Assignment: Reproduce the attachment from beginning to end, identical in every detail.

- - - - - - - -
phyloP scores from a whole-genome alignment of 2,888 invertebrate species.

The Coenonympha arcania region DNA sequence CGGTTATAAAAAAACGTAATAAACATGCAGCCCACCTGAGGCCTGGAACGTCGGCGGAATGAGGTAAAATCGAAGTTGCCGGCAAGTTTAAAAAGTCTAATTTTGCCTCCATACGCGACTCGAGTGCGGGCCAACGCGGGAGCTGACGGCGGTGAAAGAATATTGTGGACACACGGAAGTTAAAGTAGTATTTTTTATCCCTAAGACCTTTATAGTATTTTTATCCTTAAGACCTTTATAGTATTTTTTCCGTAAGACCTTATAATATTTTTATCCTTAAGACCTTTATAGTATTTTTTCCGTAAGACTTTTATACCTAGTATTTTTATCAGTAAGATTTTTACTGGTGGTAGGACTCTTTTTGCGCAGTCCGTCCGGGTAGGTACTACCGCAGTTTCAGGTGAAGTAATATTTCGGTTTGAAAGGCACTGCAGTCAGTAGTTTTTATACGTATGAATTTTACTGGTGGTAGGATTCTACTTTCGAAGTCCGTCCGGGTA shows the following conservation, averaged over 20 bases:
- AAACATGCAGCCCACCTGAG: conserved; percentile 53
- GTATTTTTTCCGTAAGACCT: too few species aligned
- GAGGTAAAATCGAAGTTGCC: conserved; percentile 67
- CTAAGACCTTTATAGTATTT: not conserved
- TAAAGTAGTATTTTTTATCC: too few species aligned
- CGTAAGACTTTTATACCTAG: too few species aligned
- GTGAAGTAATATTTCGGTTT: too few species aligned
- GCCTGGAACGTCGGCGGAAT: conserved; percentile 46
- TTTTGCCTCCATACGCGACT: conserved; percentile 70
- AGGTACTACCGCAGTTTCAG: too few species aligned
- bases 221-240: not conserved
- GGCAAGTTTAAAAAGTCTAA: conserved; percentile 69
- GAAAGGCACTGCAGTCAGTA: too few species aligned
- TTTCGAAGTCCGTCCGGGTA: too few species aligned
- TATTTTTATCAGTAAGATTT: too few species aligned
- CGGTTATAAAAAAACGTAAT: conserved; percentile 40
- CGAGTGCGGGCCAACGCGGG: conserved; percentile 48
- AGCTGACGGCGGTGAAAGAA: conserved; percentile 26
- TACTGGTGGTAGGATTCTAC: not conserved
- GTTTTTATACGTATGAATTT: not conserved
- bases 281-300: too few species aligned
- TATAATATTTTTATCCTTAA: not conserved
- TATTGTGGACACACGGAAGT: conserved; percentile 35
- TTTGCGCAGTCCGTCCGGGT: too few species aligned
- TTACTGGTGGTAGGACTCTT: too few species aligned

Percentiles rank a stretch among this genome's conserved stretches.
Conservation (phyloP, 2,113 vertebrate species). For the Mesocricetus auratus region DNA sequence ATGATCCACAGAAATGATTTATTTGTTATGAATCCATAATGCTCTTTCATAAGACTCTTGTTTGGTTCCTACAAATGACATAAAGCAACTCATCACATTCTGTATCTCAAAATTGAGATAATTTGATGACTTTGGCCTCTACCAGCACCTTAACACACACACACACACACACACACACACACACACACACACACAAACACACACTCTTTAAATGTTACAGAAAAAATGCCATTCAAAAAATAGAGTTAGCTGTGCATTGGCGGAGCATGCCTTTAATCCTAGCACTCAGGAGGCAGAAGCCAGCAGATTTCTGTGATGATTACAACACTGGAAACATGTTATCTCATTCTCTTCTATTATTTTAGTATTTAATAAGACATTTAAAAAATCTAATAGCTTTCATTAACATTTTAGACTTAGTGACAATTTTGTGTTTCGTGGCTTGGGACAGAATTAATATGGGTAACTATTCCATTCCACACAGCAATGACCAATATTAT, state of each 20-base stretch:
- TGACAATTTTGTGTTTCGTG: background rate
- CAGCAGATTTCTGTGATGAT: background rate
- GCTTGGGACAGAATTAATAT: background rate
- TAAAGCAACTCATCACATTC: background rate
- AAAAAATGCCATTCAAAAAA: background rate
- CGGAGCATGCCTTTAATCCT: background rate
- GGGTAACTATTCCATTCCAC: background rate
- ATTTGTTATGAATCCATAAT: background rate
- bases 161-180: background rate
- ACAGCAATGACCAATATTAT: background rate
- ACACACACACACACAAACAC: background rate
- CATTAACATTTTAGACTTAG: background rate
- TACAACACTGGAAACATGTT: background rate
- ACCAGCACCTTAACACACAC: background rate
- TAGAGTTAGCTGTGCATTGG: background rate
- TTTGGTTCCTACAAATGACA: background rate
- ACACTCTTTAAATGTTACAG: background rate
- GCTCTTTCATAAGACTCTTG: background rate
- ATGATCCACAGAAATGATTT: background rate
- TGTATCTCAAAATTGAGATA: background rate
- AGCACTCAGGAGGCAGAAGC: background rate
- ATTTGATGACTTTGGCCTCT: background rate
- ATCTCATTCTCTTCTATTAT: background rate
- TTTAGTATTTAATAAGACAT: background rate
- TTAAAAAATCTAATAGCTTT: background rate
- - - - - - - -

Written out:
phyloP scores from a whole-genome alignment of 2,888 invertebrate species.

The Coenonympha arcania region DNA sequence CGGTTATAAAAAAACGTAATAAACATGCAGCCCACCTGAGGCCTGGAACGTCGGCGGAATGAGGTAAAATCGAAGTTGCCGGCAAGTTTAAAAAGTCTAATTTTGCCTCCATACGCGACTCGAGTGCGGGCCAACGCGGGAGCTGACGGCGGTGAAAGAATATTGTGGACACACGGAAGTTAAAGTAGTATTTTTTATCCCTAAGACCTTTATAGTATTTTTATCCTTAAGACCTTTATAGTATTTTTTCCGTAAGACCTTATAATATTTTTATCCTTAAGACCTTTATAGTATTTTTTCCGTAAGACTTTTATACCTAGTATTTTTATCAGTAAGATTTTTACTGGTGGTAGGACTCTTTTTGCGCAGTCCGTCCGGGTAGGTACTACCGCAGTTTCAGGTGAAGTAATATTTCGGTTTGAAAGGCACTGCAGTCAGTAGTTTTTATACGTATGAATTTTACTGGTGGTAGGATTCTACTTTCGAAGTCCGTCCGGGTA shows the following conservation, averaged over 20 bases:
- AAACATGCAGCCCACCTGAG: conserved; percentile 53
- GTATTTTTTCCGTAAGACCT: too few species aligned
- GAGGTAAAATCGAAGTTGCC: conserved; percentile 67
- CTAAGACCTTTATAGTATTT: not conserved
- TAAAGTAGTATTTTTTATCC: too few species aligned
- CGTAAGACTTTTATACCTAG: too few species aligned
- GTGAAGTAATATTTCGGTTT: too few species aligned
- GCCTGGAACGTCGGCGGAAT: conserved; percentile 46
- TTTTGCCTCCATACGCGACT: conserved; percentile 70
- AGGTACTACCGCAGTTTCAG: too few species aligned
- bases 221-240: not conserved
- GGCAAGTTTAAAAAGTCTAA: conserved; percentile 69
- GAAAGGCACTGCAGTCAGTA: too few species aligned
- TTTCGAAGTCCGTCCGGGTA: too few species aligned
- TATTTTTATCAGTAAGATTT: too few species aligned
- CGGTTATAAAAAAACGTAAT: conserved; percentile 40
- CGAGTGCGGGCCAACGCGGG: conserved; percentile 48
- AGCTGACGGCGGTGAAAGAA: conserved; percentile 26
- TACTGGTGGTAGGATTCTAC: not conserved
- GTTTTTATACGTATGAATTT: not conserved
- bases 281-300: too few species aligned
- TATAATATTTTTATCCTTAA: not conserved
- TATTGTGGACACACGGAAGT: conserved; percentile 35
- TTTGCGCAGTCCGTCCGGGT: too few species aligned
- TTACTGGTGGTAGGACTCTT: too few species aligned

Percentiles rank a stretch among this genome's conserved stretches.
Conservation (phyloP, 2,113 vertebrate species). For the Mesocricetus auratus region DNA sequence ATGATCCACAGAAATGATTTATTTGTTATGAATCCATAATGCTCTTTCATAAGACTCTTGTTTGGTTCCTACAAATGACATAAAGCAACTCATCACATTCTGTATCTCAAAATTGAGATAATTTGATGACTTTGGCCTCTACCAGCACCTTAACACACACACACACACACACACACACACACACACACACACACAAACACACACTCTTTAAATGTTACAGAAAAAATGCCATTCAAAAAATAGAGTTAGCTGTGCATTGGCGGAGCATGCCTTTAATCCTAGCACTCAGGAGGCAGAAGCCAGCAGATTTCTGTGATGATTACAACACTGGAAACATGTTATCTCATTCTCTTCTATTATTTTAGTATTTAATAAGACATTTAAAAAATCTAATAGCTTTCATTAACATTTTAGACTTAGTGACAATTTTGTGTTTCGTGGCTTGGGACAGAATTAATATGGGTAACTATTCCATTCCACACAGCAATGACCAATATTAT, state of each 20-base stretch:
- TGACAATTTTGTGTTTCGTG: background rate
- CAGCAGATTTCTGTGATGAT: background rate
- GCTTGGGACAGAATTAATAT: background rate
- TAAAGCAACTCATCACATTC: background rate
- AAAAAATGCCATTCAAAAAA: background rate
- CGGAGCATGCCTTTAATCCT: background rate
- GGGTAACTATTCCATTCCAC: background rate
- ATTTGTTATGAATCCATAAT: background rate
- bases 161-180: background rate
- ACAGCAATGACCAATATTAT: background rate
- ACACACACACACACAAACAC: background rate
- CATTAACATTTTAGACTTAG: background rate
- TACAACACTGGAAACATGTT: background rate
- ACCAGCACCTTAACACACAC: background rate
- TAGAGTTAGCTGTGCATTGG: background rate
- TTTGGTTCCTACAAATGACA: background rate
- ACACTCTTTAAATGTTACAG: background rate
- GCTCTTTCATAAGACTCTTG: background rate
- ATGATCCACAGAAATGATTT: background rate
- TGTATCTCAAAATTGAGATA: background rate
- AGCACTCAGGAGGCAGAAGC: background rate
- ATTTGATGACTTTGGCCTCT: background rate
- ATCTCATTCTCTTCTATTAT: background rate
- TTTAGTATTTAATAAGACAT: background rate
- TTAAAAAATCTAATAGCTTT: background rate